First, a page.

Thursday, July 11, 2013

What Bee the odds?

A few days ago I was riding solo at a local park in Richmond. Powhite park has some great tight single track that’s not as heavily used as the main JRPS loop down by the river. Near the end of the ride, I was zooming along the lowest connecting trail when I got smacked on the nose. It felt like a rock hit me, but I knew better…

Normal Jeff
Last August I was stung by a wasp or hornet right between the eyes on the top of the bridge of my nose. I did not pay much mind to it and rode around for another 40 minutes. When I got back to my car I knew I had a pretty big problem, major swelling that was just blowing up.

To make a long story short, I ended up at an emergency care place with an IV of fluids, an adrenaline shot, steroid pills… and a huge swollen face. I was diagnosed as allergic to all manner of wasp, hornets, and the like and underwent 10 weeks of ‘venom therapy’. Now, every six weeks I get maintenance shots equivalent to 2 full stings of about 4 different types of stinging bee/wasp type things.

The venom therapy is my armor, it desensitizes me to my own immune systems potential overwhelming response. An allergic reaction of shock and awe could be unleashed on my body’s own critical systems, such as breathing and blood pressure and respiration on an almost cellular level. Anaphylactic shock and awe.

So, I’ve not really wanted to test out my new armor too much.

After learning of my condition, I set about gathering as much knowledge and preparation as possible. When you really research what happens with anaphylactic shock, you find out it’s some serious shit. Like dead in 5 minutes if it’s bad type of shit.

Fast forward almost a year later. I’ve been riding and racing with 2 EpiPens at all times. Part of race and ride preparation is researching where emergency care is available and how long it might take to get off a mountain. I get ‘stung’ with shots every 6 weeks and that usually results in a bit of swelling, but no dramatics.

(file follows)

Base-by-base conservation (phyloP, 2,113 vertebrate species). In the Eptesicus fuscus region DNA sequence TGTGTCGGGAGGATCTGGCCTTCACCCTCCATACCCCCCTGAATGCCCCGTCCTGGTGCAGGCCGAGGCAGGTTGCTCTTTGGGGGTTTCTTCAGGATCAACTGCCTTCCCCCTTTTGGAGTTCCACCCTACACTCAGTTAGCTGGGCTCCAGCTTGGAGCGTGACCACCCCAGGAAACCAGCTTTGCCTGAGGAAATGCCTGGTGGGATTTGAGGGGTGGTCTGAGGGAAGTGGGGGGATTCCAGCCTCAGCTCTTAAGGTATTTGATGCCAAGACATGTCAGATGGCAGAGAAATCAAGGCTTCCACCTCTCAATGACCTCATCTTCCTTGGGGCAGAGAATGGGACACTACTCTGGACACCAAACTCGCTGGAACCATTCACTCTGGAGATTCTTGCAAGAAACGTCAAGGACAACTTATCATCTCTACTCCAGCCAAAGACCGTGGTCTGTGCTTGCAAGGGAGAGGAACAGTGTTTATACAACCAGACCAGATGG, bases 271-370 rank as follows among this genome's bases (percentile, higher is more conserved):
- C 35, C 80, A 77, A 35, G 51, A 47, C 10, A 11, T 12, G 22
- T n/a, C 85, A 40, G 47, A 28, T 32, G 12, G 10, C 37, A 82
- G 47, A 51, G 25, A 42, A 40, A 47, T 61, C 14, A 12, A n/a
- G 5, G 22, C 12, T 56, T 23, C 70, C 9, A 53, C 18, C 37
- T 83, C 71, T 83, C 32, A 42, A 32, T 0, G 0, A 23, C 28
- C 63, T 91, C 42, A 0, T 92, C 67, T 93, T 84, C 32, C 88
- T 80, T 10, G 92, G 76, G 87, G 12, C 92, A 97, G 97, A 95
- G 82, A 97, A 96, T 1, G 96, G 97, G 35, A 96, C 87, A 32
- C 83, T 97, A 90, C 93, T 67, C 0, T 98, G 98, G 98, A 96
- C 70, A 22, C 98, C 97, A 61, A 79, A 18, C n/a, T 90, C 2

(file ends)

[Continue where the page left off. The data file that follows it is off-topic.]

Still, I’ve not really wanted to test out my new armor too much.

So a few days ago when I felt like a rock hit my face, I knew it was test time. God damn it! Right on the nose again! What are the odds?

Zooming out of the trail, I began riding home, on high alert. I stopped and asked a lady to see if there was a stinger in my nose. Then I checked my face in her car mirror. Everything looked fine. My face had good sting and a burning sensation that gave me a flashback to last years episode. I popped two Benadryl and washed it down with water.

Bee Sting on nose Jeff
About 15 minutes into my ride home I had a good sense of the swelling in my face. Also, I observed I felt OK otherwise and did not have any difficulty breathing or any hives, etc… Alright, I’ve got the EpiPens but I think this is going to be OK.

Another 10 minutes later and I’m getting closer to home, maybe 10 more minutes. My eyes are swelling enough to affect my vision a little. I try not to freak out and remember to tell myself that I think my body feels OK otherwise. Cresting a hill, I feel a bit winded, but I have to remind myself that this type of felling is normal on the bike. I ride around a corner and as the wind hits me I feel chilled…

 Is that light-headedness, did the wind make me feel numb just then?! For a few moments I debate pulling the rip cord and stabbing that epi pen in my leg, busting out the bat phone and calling 911.

Stay calm I tell myself, it’s going to be OK. Just focus on riding and relax. I have to keep my mind from inducing shock. It’s going to be OK I tell myself. Just relax and ride.

There is my house, everything is still OK besides my swollen face.
I’m lucky, there was no severe reaction and that’s a good sign.

Off to the emergency care place just to make sure it’s OK.
Half an hour later I’m home with knowledge that I experienced a strong local reaction.

Bees 2 / Jeff 0

No comments:

Post a Comment